To which I would add:

Tom's suggestion of recording in stereo is absolutely on the mark.  It's so 
much easier to 'decode' audio in a noisy environment from a two-channel 
pickup.  If you've ever recorded a lecture that way while sitting in the 
audience, you know how effective this can be.

To another point: I've found several new cassette recorders and packed them 
away in their blister-packs along with a box of new cassettes.

(I also admit doing the same thing with Minidisks...but those are headed for 
eBay)  <g>


Mark Durenberger

----- Original Message ----- 
From: "Tom Fine" <[log in to unmask]>

> One mic per person usually works well, but I've heard very nicely audible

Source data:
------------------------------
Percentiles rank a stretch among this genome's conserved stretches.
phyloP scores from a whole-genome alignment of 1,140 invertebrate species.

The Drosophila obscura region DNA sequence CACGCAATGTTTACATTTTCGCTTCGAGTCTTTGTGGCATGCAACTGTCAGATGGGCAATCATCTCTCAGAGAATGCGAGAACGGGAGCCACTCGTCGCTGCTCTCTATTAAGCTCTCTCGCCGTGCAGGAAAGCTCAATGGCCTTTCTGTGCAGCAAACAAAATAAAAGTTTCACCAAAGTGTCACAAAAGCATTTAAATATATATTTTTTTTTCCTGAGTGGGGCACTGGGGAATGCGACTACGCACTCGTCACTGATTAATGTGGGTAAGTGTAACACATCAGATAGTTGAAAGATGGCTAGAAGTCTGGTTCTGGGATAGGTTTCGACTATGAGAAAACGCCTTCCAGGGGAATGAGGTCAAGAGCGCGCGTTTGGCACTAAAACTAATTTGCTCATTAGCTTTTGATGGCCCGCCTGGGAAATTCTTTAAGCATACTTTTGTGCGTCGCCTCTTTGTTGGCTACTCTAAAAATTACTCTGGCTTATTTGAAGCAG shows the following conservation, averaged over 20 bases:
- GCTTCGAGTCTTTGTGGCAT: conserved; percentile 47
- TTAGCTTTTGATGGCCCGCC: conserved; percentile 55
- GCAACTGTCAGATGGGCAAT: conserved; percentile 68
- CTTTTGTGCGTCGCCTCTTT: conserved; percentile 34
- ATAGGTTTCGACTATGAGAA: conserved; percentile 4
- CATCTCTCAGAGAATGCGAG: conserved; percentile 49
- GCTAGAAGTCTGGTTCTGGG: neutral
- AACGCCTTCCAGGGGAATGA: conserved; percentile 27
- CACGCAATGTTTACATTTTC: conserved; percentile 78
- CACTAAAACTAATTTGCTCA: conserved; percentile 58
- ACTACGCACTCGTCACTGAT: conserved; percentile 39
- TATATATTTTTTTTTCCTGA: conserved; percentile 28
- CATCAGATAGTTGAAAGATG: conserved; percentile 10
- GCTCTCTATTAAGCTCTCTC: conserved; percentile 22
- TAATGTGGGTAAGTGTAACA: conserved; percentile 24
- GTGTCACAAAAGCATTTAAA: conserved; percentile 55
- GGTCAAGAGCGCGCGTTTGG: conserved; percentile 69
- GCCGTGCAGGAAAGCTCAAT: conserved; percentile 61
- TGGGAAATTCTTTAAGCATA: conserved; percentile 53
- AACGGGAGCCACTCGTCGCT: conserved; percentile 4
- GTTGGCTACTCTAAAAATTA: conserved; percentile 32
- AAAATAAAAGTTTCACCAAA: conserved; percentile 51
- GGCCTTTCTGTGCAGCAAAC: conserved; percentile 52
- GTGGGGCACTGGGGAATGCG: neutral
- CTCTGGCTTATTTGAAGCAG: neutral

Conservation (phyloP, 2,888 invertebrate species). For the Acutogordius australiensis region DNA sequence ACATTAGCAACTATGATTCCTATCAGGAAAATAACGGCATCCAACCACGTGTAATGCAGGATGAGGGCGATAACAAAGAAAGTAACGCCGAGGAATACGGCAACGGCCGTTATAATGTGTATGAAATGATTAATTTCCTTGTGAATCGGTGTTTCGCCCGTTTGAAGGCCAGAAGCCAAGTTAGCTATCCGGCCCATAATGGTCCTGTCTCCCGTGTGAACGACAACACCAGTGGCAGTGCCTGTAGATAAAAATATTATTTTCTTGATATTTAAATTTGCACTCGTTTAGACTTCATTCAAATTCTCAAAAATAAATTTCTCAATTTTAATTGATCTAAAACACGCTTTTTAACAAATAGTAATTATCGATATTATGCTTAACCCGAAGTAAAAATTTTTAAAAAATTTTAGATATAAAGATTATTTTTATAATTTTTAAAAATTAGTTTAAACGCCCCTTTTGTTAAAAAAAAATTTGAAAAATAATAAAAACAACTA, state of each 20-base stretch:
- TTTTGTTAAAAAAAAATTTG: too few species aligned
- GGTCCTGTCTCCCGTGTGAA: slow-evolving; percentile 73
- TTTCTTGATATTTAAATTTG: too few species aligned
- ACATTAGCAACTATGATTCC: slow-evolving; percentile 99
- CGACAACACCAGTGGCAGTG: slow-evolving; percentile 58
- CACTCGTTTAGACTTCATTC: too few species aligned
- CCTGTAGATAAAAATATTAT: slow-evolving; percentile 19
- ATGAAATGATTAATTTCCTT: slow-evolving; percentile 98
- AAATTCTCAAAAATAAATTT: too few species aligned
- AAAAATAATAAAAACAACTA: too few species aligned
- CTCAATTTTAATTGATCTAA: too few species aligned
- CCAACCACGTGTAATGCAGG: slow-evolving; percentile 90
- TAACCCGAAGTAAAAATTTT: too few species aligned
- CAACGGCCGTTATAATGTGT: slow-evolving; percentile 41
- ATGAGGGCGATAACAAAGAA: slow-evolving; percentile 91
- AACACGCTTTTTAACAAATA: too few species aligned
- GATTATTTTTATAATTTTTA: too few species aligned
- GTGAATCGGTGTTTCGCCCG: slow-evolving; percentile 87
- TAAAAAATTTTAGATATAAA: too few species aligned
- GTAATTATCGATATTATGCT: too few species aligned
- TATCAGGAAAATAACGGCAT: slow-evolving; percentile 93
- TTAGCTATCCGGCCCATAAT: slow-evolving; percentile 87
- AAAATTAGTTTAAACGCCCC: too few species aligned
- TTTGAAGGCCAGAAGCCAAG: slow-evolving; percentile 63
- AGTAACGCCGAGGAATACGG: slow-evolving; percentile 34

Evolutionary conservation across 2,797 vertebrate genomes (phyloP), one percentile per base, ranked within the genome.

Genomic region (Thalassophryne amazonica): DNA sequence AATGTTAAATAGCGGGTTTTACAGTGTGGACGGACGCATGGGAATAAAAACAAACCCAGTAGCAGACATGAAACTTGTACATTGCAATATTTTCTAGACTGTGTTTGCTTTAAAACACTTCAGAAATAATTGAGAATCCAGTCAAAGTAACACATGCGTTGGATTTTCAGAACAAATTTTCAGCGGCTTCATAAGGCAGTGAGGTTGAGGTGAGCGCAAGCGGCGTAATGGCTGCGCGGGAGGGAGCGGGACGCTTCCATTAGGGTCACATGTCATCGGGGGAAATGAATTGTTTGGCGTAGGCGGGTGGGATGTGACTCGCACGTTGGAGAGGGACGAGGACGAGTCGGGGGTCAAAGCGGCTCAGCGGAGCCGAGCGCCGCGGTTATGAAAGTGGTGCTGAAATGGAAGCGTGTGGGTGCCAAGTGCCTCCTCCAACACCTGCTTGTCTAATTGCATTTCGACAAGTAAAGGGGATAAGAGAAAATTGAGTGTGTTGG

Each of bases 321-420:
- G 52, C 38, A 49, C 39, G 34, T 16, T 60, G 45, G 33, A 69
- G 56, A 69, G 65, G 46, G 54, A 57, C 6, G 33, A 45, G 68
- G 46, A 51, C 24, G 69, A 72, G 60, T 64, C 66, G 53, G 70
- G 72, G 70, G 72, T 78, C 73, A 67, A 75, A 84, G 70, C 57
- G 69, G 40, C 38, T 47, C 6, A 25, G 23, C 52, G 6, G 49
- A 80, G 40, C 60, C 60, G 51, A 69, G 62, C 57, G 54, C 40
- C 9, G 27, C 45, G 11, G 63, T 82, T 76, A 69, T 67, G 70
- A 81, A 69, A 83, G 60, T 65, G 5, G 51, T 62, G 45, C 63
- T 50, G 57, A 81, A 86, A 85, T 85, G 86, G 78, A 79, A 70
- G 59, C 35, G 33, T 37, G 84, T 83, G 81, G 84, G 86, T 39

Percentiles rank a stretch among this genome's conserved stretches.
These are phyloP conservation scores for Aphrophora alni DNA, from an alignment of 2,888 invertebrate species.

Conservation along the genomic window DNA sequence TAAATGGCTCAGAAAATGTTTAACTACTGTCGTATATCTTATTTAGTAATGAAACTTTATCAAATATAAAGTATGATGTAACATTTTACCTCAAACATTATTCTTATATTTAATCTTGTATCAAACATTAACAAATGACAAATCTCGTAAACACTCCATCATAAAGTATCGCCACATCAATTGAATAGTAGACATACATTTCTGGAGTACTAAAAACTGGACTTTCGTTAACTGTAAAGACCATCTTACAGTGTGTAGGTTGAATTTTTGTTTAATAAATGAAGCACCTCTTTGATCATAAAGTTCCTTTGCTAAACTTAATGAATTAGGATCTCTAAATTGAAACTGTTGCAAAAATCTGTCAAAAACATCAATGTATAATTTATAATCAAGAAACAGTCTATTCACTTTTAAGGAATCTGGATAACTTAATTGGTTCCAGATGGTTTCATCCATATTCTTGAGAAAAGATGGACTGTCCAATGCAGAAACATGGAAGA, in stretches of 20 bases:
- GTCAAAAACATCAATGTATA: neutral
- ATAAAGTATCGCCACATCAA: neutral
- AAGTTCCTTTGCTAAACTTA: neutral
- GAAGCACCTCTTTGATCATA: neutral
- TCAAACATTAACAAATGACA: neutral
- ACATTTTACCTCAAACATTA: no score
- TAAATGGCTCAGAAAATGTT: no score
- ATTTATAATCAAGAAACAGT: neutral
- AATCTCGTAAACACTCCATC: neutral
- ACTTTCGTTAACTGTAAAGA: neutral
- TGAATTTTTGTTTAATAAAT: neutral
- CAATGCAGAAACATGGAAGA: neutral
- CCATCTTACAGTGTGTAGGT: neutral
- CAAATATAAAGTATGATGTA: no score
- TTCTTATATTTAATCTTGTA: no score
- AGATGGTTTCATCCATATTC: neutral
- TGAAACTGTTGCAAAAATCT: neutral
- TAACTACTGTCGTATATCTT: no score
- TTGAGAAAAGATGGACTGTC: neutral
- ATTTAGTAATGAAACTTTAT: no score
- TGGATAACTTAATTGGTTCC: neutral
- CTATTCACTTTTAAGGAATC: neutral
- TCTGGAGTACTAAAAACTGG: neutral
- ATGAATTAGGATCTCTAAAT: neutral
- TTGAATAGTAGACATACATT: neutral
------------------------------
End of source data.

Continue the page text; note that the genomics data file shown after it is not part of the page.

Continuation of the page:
> group-discussion things made with a well-placed stereo mic.
> Here's what may be a controversial notion. If you have made an oral 
> history recording that is of great value to you and your family, I would 
> suggest that it's prudent to record a backup of the final edited product 
> to ... cassette! Why? They are cockroaches -- they seem to last very well 
> over decades when stored properly. There will likely be playback gear 
> around for decades to come (if you have any doubts, go online and buy a 
> couple of $20 Walkmans, they are still sold).